President Joe Biden on Thursday announced a sweeping directive that would alter the laws surrounding cannabis and its classification as a dangerous substance, as well as grant pardons to those who suffered from the War on Drugs.
In a statement, the president stated that he plans to pardon all prior federal offenses of simple possession and begin an administrative review alongside the Justice Department to certify those who may be eligible.
“There are thousands of people who were previously convicted of simple possession who may be denied employment, housing, or educational opportunities as a result,” Biden said in a tweet. “My pardon will remove this burden.”
First: I’m pardoning all prior federal offenses of simple marijuana possession. There are thousands of people who were previously convicted of simple possession who may be denied employment, housing, or educational opportunities as a result. My pardon will remove this burden.
— President Biden (@POTUS) October 6, 2022
President Biden also called for governors to review state-level convictions.
“Just as no one should be in a federal prison solely due to the possession of marijuana, no one should be in a local jail or state prison for that reason either,” he said.
The president emphasized that limitations on trafficking, marketing and under-age sales should remain.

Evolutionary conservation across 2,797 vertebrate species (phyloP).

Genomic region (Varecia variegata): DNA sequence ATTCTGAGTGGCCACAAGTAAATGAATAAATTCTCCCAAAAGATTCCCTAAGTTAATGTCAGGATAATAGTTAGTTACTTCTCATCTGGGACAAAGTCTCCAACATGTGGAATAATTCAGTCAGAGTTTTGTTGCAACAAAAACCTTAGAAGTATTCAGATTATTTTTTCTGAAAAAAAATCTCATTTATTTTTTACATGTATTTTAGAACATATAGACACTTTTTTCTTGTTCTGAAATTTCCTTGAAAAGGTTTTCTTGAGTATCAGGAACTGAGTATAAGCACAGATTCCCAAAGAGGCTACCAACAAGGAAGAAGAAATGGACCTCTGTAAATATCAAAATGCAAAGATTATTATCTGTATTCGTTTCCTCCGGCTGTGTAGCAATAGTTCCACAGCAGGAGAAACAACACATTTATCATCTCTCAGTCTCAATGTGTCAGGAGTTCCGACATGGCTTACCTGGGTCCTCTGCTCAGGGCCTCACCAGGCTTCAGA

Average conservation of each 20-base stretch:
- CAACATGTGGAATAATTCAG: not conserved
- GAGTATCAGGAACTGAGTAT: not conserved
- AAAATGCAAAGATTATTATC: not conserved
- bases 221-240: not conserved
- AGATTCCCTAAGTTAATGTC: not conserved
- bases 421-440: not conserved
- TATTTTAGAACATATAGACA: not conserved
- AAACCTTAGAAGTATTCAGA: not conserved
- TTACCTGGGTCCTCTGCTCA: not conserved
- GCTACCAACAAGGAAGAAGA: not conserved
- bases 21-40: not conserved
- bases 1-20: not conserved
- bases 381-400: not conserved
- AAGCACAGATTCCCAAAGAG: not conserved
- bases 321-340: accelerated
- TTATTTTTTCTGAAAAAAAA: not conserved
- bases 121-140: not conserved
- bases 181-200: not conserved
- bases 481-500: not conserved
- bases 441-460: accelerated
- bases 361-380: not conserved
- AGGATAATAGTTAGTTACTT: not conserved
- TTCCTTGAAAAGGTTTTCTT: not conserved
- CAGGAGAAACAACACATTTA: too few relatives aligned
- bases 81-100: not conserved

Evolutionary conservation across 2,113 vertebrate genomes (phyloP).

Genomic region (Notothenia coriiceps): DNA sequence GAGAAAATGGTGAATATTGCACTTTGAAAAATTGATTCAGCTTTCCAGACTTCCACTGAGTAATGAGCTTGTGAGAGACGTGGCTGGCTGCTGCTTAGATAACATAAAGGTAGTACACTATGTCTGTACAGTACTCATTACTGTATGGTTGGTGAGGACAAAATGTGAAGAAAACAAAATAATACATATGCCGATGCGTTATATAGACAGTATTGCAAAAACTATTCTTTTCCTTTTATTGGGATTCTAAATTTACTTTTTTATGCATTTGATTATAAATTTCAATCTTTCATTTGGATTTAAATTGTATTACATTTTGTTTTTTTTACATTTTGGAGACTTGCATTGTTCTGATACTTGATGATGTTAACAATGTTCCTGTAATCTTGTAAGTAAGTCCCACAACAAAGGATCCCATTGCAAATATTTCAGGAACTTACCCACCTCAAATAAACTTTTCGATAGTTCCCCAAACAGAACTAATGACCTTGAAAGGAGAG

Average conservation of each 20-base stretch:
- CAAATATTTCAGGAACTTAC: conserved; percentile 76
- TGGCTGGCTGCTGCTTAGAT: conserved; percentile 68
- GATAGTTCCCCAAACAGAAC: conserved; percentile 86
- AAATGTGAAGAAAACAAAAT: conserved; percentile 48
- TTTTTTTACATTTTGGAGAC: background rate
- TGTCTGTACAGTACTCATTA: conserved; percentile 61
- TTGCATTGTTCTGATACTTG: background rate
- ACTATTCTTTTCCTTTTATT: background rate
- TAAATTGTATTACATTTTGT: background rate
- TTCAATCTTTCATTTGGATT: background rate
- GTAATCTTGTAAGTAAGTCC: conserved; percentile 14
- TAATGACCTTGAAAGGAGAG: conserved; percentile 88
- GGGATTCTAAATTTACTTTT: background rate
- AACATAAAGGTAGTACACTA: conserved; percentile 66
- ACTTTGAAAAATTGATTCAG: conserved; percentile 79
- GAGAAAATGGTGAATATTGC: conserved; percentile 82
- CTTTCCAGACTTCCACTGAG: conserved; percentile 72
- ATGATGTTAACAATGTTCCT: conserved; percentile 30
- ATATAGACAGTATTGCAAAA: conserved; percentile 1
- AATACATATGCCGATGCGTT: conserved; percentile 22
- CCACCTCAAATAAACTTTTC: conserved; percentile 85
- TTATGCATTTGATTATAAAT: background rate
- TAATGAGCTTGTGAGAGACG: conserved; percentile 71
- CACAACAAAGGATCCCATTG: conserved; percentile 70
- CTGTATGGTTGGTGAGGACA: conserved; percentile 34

The development comes as a surprise to the public, as the Biden administration has been mostly mum on the issue since taking office despite campaigning on a platform that vowed to end the War on Drugs.
Still, Biden has at times waxed poetic on the importance of timing when it comes to executive directives such as cancelling student loans or the legalization of cannabis.
The October announcement just happens to be merely weeks ahead of next month’s contentious mid-term elections.
“Federal law currently classifies marijuana in Schedule I of the Controlled Substances Act, the classification meant for the most dangerous substances,” Biden said on Thursday. “This is the same schedule as for heroin and LSD, and even higher than the classification of fentanyl and methamphetamine – the drugs that are driving our overdose epidemic.”
“Too many lives have been upended because of our failed approach to marijuana. It’s time that we right these wrongs.”